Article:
4/23/2019: Shared Values in U.S.-Taiwan Relations: Strengthening Democracy Through Open Governance

Tuesday, April 23, 2019
12:00 PM – 2:00 PM

Lindner Commons, 6th floor
Elliott School of International Affairs
1957 E Street, NW, Washington, District Of Columbia 20052

About the Event:

The Sigur Center for Asian Studies and the Institute for International Economic Policy cordially invite you to “Shared Values in U.S.-Taiwan Relations.”

Open. Collective. Experimental. Sustainable. Taiwan’s first Digital Minister Audrey Tang will address what happens when people who grew up on the internet get their hands on the building blocks of government. As a self-described “conservative anarchist” and a so-called “white-hat hacker,” Minister Tang will show how she works with her team to channel greater combinations of intelligence into policy-making decisions and the delivery of public services. Minister Tang will also discuss “tech for good” and how Taiwan is “SDG (Sustainable Development Goals) indexing everything.


12:00 – 12:05: Welcome remarks and introduction by Sigur Center for Asian Studies Director Benjamin Hopkins
12:05 – 12:25: Keynote Address by Minister Audrey Tang
12:25 – 12:45: Discussant commentary from Prof. Susan Aaronson and Prof. Scott White (both with GW)
12:45 – 1:15: Moderated Q&A with the audience – Dr. Deepa Ollapally
1:15 – 1:45: Conclusion and lunch



Audrey Tang (唐鳳) is the Digital Minister of Taiwan. Minister Tang is known for revitalizing the computer languages Perl and Haskell, as well as building the online spreadsheet system EtherCalc in collaboration with Dan Bricklin. In the public sector, Minister Tang serves on the Taiwan National Development Council’s open data committee and K-12 curriculum committee; and led Taiwan’s first e-Rulemaking project. Minister Tang joined the cabinet as the Digital Minister on October 1st, 2016. In the private sector, Minister Tang works as a consultant with Apple on computational linguistics, with Oxford University Press on crowd lexicography, and with Socialtext on social interaction design. In the third sector, Minister Tang actively contributes to Taiwan’s g0v (“gov-zero”), a vibrant community focusing on creating tools for the civil society, with the call to “fork the government”.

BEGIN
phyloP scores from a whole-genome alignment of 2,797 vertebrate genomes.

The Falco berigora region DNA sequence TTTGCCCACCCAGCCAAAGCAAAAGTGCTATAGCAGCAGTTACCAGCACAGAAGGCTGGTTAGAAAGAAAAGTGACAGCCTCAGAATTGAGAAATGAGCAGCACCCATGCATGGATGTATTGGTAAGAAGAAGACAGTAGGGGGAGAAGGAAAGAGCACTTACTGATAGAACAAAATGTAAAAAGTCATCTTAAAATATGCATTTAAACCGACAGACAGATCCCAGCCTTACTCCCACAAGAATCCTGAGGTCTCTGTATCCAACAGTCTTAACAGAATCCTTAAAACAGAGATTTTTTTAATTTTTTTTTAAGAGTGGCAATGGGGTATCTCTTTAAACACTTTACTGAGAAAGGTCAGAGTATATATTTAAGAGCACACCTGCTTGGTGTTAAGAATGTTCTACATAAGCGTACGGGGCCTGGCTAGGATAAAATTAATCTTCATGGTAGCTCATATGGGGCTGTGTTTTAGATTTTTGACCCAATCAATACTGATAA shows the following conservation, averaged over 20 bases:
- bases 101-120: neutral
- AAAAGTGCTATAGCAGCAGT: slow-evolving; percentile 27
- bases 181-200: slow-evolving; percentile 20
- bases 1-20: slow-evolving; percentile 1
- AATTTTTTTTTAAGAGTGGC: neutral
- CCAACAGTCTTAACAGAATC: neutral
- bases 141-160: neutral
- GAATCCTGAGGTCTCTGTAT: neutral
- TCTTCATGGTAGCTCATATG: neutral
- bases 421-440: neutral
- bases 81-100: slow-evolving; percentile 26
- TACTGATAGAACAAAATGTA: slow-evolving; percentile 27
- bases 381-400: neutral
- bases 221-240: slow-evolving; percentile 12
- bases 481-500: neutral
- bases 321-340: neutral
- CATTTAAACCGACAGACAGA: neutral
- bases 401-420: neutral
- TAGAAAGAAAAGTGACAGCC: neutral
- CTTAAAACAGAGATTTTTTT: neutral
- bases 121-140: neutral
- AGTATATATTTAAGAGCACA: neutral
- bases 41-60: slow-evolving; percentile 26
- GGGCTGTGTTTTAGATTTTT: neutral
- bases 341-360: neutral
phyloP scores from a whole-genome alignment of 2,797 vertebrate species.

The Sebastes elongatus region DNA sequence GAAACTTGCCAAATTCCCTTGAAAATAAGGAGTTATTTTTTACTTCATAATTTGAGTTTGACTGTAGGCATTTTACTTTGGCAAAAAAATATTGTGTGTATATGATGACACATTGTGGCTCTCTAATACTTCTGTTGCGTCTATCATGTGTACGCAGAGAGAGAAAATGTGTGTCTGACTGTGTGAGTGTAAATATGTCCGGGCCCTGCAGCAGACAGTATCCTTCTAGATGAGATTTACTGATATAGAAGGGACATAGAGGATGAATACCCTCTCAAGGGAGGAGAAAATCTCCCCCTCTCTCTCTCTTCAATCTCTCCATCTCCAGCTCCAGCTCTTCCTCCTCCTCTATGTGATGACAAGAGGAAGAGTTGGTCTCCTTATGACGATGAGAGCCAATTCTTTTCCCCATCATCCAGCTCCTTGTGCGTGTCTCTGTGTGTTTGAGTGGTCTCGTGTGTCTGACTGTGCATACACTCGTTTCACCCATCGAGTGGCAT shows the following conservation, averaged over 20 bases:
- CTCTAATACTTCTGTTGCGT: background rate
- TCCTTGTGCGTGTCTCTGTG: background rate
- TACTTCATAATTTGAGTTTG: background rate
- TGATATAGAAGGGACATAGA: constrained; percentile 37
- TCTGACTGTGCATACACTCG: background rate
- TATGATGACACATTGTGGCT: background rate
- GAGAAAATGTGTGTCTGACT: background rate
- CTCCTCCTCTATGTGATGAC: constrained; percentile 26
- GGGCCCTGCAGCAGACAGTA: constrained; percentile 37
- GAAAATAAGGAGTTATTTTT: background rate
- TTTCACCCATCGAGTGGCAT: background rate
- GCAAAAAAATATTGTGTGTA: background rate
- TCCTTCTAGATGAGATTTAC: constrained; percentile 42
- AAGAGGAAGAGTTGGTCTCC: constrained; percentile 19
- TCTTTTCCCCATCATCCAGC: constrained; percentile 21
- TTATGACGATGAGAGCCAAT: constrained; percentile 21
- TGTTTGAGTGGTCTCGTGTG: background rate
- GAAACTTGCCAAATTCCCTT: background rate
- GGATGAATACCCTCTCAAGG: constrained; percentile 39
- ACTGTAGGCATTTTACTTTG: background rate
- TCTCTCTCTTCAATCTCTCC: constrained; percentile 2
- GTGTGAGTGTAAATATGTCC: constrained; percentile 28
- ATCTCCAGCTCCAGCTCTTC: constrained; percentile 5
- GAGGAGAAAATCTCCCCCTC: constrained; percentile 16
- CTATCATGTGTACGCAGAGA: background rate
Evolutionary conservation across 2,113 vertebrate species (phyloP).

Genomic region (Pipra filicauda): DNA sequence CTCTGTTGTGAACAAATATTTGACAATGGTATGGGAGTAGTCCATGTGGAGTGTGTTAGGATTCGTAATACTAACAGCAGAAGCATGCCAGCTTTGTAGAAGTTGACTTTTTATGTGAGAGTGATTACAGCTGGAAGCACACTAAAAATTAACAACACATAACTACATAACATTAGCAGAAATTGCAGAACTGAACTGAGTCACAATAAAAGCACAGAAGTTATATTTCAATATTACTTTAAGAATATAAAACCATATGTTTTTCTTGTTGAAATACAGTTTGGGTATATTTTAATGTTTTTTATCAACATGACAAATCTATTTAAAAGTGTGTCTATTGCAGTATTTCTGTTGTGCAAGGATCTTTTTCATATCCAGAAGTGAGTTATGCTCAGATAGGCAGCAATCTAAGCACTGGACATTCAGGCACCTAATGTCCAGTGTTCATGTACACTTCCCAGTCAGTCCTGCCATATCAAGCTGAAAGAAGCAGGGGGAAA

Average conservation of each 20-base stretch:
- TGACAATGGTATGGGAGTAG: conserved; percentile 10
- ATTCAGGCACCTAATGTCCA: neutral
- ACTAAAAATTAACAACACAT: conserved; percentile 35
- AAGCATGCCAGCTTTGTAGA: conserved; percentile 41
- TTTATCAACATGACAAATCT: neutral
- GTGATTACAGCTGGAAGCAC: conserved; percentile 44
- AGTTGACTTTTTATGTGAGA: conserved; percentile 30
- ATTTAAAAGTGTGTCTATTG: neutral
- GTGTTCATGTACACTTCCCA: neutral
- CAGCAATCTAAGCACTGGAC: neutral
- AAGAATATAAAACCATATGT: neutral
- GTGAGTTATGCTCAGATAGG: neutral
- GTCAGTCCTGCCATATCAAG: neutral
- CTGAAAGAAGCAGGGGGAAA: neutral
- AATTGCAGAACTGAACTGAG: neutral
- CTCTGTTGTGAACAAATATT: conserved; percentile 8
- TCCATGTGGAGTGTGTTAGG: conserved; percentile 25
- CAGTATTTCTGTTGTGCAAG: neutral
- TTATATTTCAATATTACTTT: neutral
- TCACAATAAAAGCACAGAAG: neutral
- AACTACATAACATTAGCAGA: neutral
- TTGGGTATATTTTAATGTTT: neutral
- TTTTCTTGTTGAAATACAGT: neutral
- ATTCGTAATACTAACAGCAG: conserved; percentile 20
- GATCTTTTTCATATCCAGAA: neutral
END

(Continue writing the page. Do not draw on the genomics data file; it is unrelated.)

Dr. Scott J. White is an Associate Professor and Director of the Cybersecurity Program and Cyber Academy, George Washington University. He holds a Queen’s Commission and was an Officer with the Canadian Forces Intelligence Command. In addition, following his doctoral studies, Dr. White was an Officer with the Canadian Security Intelligence Service. In 2010, Dr. White joined MONAD Security Audit Systems as an Associate Consultant. Dr. White has consulted with a variety of law enforcement agencies in the United States, the United Kingdom and Canada. He holds a Ph.D. from the University of Bristol (Bristol, England).

Susan Ariel Aaronson is a Research Professor of International Affairs and GWU Cross-Disciplinary Fellow at the George Washington University’s Elliott School of International Affairs. She is also a Senior Fellow at the think tank Center for International Governance Innovation (GIGI) in Canada. Aaronson’s research examines the relationship between economic change and human rights. She is currently directing projects on digital trade and protectionism, and she also works on AI and trade and a new human rights approach to data. She holds a Ph.D. from Johns Hopkins University. 

Dr. Deepa M. Ollapally is the Associate Director of the Sigur Center for Asian Studies and Director of the Rising Powers Initiative. As Research Professor of International Affairs at George Washington University, Dr. Ollapally is directing a major research project on power and identity and the worldviews of rising and aspiring powers in the Indo-Pacific. Her research focuses on domestic foreign policy debates in India and its implications for regional security and global leadership of the U.S. She holds a PhD from Columbia University.


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